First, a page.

Takeaways from Teen Programming

by Nicolas Resteiner, Head Editor, INALJ Mississippi

Takeaways from Teen Programming

DSC01043 (2)Just recently I was given a promotion from Page to Library Assistant at my library. Besides giving me a much more varied and depth everyday experience at my job, it opened the door to working with a mentor on some teen programming. After some discussion, we decided to do a film contest. We scheduled it during the local school district’s winter break, decided to give away some high-tech prizes, and distributed flyers.

For the first couple weeks of the submission period, I only had one entry. However, in the days leading up to the deadline, I got more and more submissions. The final count was twelve, with teens from 12-18 entering films. We even had some 11 year olds interested for next year’s contest. Everyone I talked to had a very positive reaction to the program, and many had gotten their parents and peers involved in the production of their work.

 

The second stage, which is still to happen, is arranging a public showing. Though I anticipate it will be mostly the parents of the entrants, I am going to open it up to the public and rent an auditorium to show the films and giveaway prizes.

So what are the takeaways?

First, for people who work in libraries and are working on an MLIS, don’t be afraid to seek out someone to take you under their wing! Most library professionals are happy to do, and it can help you gain useful contact in your organization, as well as giving those around you a good idea of your drive and ambition. This applies to any library student and any project, whether you are interested in doing some programming, coming up with a more effective way of doing things around the office, or just want to impress those around you.

Secondly, programming requires that you know your target audience and community. My library is located in an affluent suburb, so I knew that the kids would have access to the technology needed to create films. Our library is located next to a high school as well, so my program would get plenty of exposure, since students come to our library on a regular basis, both during and after school. Finally, timing the program during winter break ensured that they would have the time to film.

This article is about my experience, but it could be yours too. One of the most important things in life is to put yourself out there, and this applies to librarians now more than ever. Don’t be afraid to try something bold, even if you are low on the totem pole.

Naomi House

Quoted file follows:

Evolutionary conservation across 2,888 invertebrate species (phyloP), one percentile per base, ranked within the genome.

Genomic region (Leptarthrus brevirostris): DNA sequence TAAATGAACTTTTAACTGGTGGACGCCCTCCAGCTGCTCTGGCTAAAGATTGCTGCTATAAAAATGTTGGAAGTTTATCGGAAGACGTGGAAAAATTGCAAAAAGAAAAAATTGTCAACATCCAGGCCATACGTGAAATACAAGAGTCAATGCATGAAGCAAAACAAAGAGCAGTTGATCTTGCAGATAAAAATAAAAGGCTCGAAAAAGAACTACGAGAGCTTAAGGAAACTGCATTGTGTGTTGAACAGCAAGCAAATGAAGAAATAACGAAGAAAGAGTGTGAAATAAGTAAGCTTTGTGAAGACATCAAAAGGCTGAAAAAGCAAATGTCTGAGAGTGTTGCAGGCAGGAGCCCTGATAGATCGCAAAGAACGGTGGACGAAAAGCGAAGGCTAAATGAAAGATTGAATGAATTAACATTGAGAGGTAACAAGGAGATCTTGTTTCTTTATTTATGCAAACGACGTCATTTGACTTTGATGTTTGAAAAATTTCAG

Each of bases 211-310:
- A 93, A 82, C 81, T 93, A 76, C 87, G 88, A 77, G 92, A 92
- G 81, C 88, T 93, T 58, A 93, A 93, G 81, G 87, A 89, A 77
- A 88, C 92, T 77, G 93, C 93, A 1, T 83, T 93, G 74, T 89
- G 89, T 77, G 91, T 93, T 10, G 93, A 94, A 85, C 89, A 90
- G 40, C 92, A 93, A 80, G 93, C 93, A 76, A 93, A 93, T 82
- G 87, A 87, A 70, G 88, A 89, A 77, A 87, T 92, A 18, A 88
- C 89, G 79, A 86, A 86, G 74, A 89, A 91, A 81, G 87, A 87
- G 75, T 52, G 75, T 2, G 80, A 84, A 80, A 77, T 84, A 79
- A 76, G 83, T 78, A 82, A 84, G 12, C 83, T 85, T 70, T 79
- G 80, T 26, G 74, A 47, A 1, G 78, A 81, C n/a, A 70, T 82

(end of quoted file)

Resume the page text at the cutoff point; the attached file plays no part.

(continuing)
Naomi House, MLIS, is the founder and publisher of the popular webzine and jobs list INALJ.com (formerly I Need a Library Job) and former CMO (Chief Marketing Officer) of T160K.org, a crowdfunding platform focused on African patrimony, heritage and cultural projects. INALJ was founded in October 2010 with the assistance of her fellow Rutgers classmate, Elizabeth Leonard. Its social media presence has grown to include Facebook (retired in 2016), Twitter and a LinkedIn group, in addition to the interviews, articles and jobs found on INALJ. INALJ has had over 20.5 Million page hits and helped many, many thousands of librarians find employment! Through grassroots marketing, word of mouth and a real focus on exploring unconventional resources for job leads, INALJ grew from a subscription base of 20 friends to a website with over 500,000 visits in one month. Naomi believes that well-sourced quantity is quality in this narrow job market and INALJ reflects this with many new jobs published daily. She has also written for the 2011, 2012 and 2013 LexisNexis Government Info Pro and many other publications in the past decade. She presents whenever she can, including serving on three panels at the American Library Association's Annual Conference in Las Vegas; as breakout presenter at OCLC EMEA in Cape Town, South Africa; as a keynote speaker at the Virginia Library Association annual meeting; at the National Press Club in Washington DC; McGill University in Montreal, Canada; the University of the Emirates, Dubai, MLIS program and the University of Hawaii at Manoa. Naomi was a Reference, Marketing and Acquisitions Librarian for a contractor at a federal library outside Washington, DC, and has been living and working in Budapest, Hungary and Western New York State. She spent years running her husband’s moving labor website, fixed and sold old houses and assisted her husband cooking delicious Pakistani food. She is preparing to re-enter the workforce and is job hunting. Her husband is now the co-editor of INALJ, a true support!  She has heard of spare time but hasn’t encountered it lately. She pronounces INALJ as eye-na-elle-jay. 

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